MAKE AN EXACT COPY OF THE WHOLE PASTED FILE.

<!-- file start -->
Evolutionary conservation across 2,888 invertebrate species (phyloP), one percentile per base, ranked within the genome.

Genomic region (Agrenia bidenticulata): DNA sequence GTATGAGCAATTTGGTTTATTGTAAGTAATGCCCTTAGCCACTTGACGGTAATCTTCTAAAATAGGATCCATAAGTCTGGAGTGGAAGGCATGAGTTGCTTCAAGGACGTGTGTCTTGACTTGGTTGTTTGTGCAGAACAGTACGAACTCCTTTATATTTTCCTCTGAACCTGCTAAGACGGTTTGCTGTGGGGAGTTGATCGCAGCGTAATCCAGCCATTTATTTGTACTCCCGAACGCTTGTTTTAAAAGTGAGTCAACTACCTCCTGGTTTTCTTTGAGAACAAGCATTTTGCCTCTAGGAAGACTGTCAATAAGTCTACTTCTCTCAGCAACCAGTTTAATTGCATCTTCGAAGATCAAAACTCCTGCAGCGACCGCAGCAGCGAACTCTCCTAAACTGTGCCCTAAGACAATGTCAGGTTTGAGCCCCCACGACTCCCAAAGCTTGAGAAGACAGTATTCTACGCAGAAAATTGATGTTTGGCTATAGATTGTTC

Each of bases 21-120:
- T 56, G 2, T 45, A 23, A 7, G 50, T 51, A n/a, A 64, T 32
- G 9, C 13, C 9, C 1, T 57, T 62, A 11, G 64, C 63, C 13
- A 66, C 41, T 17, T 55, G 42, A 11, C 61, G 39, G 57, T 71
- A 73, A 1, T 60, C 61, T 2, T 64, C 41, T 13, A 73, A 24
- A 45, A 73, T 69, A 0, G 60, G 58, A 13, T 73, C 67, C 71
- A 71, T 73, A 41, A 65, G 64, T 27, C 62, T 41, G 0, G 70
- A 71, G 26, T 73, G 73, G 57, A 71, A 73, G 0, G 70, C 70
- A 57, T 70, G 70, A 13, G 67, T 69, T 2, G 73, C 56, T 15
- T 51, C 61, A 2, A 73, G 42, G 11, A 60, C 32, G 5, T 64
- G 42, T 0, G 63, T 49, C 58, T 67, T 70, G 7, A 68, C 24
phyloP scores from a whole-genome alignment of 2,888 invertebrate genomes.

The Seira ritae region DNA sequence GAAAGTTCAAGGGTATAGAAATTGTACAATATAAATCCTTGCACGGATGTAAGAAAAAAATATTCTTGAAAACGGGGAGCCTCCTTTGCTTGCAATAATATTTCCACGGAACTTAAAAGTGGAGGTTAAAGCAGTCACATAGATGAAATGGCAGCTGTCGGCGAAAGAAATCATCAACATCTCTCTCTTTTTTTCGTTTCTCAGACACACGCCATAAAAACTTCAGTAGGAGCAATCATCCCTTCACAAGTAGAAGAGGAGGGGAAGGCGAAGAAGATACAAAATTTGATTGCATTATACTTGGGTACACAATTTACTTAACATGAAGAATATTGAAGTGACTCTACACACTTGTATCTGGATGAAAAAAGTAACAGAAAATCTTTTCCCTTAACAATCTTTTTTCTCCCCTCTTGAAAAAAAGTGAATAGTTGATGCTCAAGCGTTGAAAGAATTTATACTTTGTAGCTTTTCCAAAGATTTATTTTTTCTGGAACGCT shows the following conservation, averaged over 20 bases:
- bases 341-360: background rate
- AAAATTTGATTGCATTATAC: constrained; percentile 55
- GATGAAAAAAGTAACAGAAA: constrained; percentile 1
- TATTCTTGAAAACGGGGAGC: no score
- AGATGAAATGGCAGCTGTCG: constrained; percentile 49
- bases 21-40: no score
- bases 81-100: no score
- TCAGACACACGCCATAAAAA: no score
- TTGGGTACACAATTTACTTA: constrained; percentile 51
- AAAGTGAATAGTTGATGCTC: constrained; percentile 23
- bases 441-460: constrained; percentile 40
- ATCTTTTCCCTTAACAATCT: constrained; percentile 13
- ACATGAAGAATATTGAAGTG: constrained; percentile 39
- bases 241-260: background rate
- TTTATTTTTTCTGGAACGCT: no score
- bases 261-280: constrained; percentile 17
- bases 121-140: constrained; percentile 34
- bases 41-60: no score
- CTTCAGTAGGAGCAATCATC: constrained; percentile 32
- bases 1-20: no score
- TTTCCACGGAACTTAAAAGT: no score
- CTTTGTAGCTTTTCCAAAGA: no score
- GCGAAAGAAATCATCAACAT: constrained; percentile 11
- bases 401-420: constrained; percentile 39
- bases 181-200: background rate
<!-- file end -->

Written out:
Evolutionary conservation across 2,888 invertebrate species (phyloP), one percentile per base, ranked within the genome.

Genomic region (Agrenia bidenticulata): DNA sequence GTATGAGCAATTTGGTTTATTGTAAGTAATGCCCTTAGCCACTTGACGGTAATCTTCTAAAATAGGATCCATAAGTCTGGAGTGGAAGGCATGAGTTGCTTCAAGGACGTGTGTCTTGACTTGGTTGTTTGTGCAGAACAGTACGAACTCCTTTATATTTTCCTCTGAACCTGCTAAGACGGTTTGCTGTGGGGAGTTGATCGCAGCGTAATCCAGCCATTTATTTGTACTCCCGAACGCTTGTTTTAAAAGTGAGTCAACTACCTCCTGGTTTTCTTTGAGAACAAGCATTTTGCCTCTAGGAAGACTGTCAATAAGTCTACTTCTCTCAGCAACCAGTTTAATTGCATCTTCGAAGATCAAAACTCCTGCAGCGACCGCAGCAGCGAACTCTCCTAAACTGTGCCCTAAGACAATGTCAGGTTTGAGCCCCCACGACTCCCAAAGCTTGAGAAGACAGTATTCTACGCAGAAAATTGATGTTTGGCTATAGATTGTTC

Each of bases 21-120:
- T 56, G 2, T 45, A 23, A 7, G 50, T 51, A n/a, A 64, T 32
- G 9, C 13, C 9, C 1, T 57, T 62, A 11, G 64, C 63, C 13
- A 66, C 41, T 17, T 55, G 42, A 11, C 61, G 39, G 57, T 71
- A 73, A 1, T 60, C 61, T 2, T 64, C 41, T 13, A 73, A 24
- A 45, A 73, T 69, A 0, G 60, G 58, A 13, T 73, C 67, C 71
- A 71, T 73, A 41, A 65, G 64, T 27, C 62, T 41, G 0, G 70
- A 71, G 26, T 73, G 73, G 57, A 71, A 73, G 0, G 70, C 70
- A 57, T 70, G 70, A 13, G 67, T 69, T 2, G 73, C 56, T 15
- T 51, C 61, A 2, A 73, G 42, G 11, A 60, C 32, G 5, T 64
- G 42, T 0, G 63, T 49, C 58, T 67, T 70, G 7, A 68, C 24
phyloP scores from a whole-genome alignment of 2,888 invertebrate genomes.

The Seira ritae region DNA sequence GAAAGTTCAAGGGTATAGAAATTGTACAATATAAATCCTTGCACGGATGTAAGAAAAAAATATTCTTGAAAACGGGGAGCCTCCTTTGCTTGCAATAATATTTCCACGGAACTTAAAAGTGGAGGTTAAAGCAGTCACATAGATGAAATGGCAGCTGTCGGCGAAAGAAATCATCAACATCTCTCTCTTTTTTTCGTTTCTCAGACACACGCCATAAAAACTTCAGTAGGAGCAATCATCCCTTCACAAGTAGAAGAGGAGGGGAAGGCGAAGAAGATACAAAATTTGATTGCATTATACTTGGGTACACAATTTACTTAACATGAAGAATATTGAAGTGACTCTACACACTTGTATCTGGATGAAAAAAGTAACAGAAAATCTTTTCCCTTAACAATCTTTTTTCTCCCCTCTTGAAAAAAAGTGAATAGTTGATGCTCAAGCGTTGAAAGAATTTATACTTTGTAGCTTTTCCAAAGATTTATTTTTTCTGGAACGCT shows the following conservation, averaged over 20 bases:
- bases 341-360: background rate
- AAAATTTGATTGCATTATAC: constrained; percentile 55
- GATGAAAAAAGTAACAGAAA: constrained; percentile 1
- TATTCTTGAAAACGGGGAGC: no score
- AGATGAAATGGCAGCTGTCG: constrained; percentile 49
- bases 21-40: no score
- bases 81-100: no score
- TCAGACACACGCCATAAAAA: no score
- TTGGGTACACAATTTACTTA: constrained; percentile 51
- AAAGTGAATAGTTGATGCTC: constrained; percentile 23
- bases 441-460: constrained; percentile 40
- ATCTTTTCCCTTAACAATCT: constrained; percentile 13
- ACATGAAGAATATTGAAGTG: constrained; percentile 39
- bases 241-260: background rate
- TTTATTTTTTCTGGAACGCT: no score
- bases 261-280: constrained; percentile 17
- bases 121-140: constrained; percentile 34
- bases 41-60: no score
- CTTCAGTAGGAGCAATCATC: constrained; percentile 32
- bases 1-20: no score
- TTTCCACGGAACTTAAAAGT: no score
- CTTTGTAGCTTTTCCAAAGA: no score
- GCGAAAGAAATCATCAACAT: constrained; percentile 11
- bases 401-420: constrained; percentile 39
- bases 181-200: background rate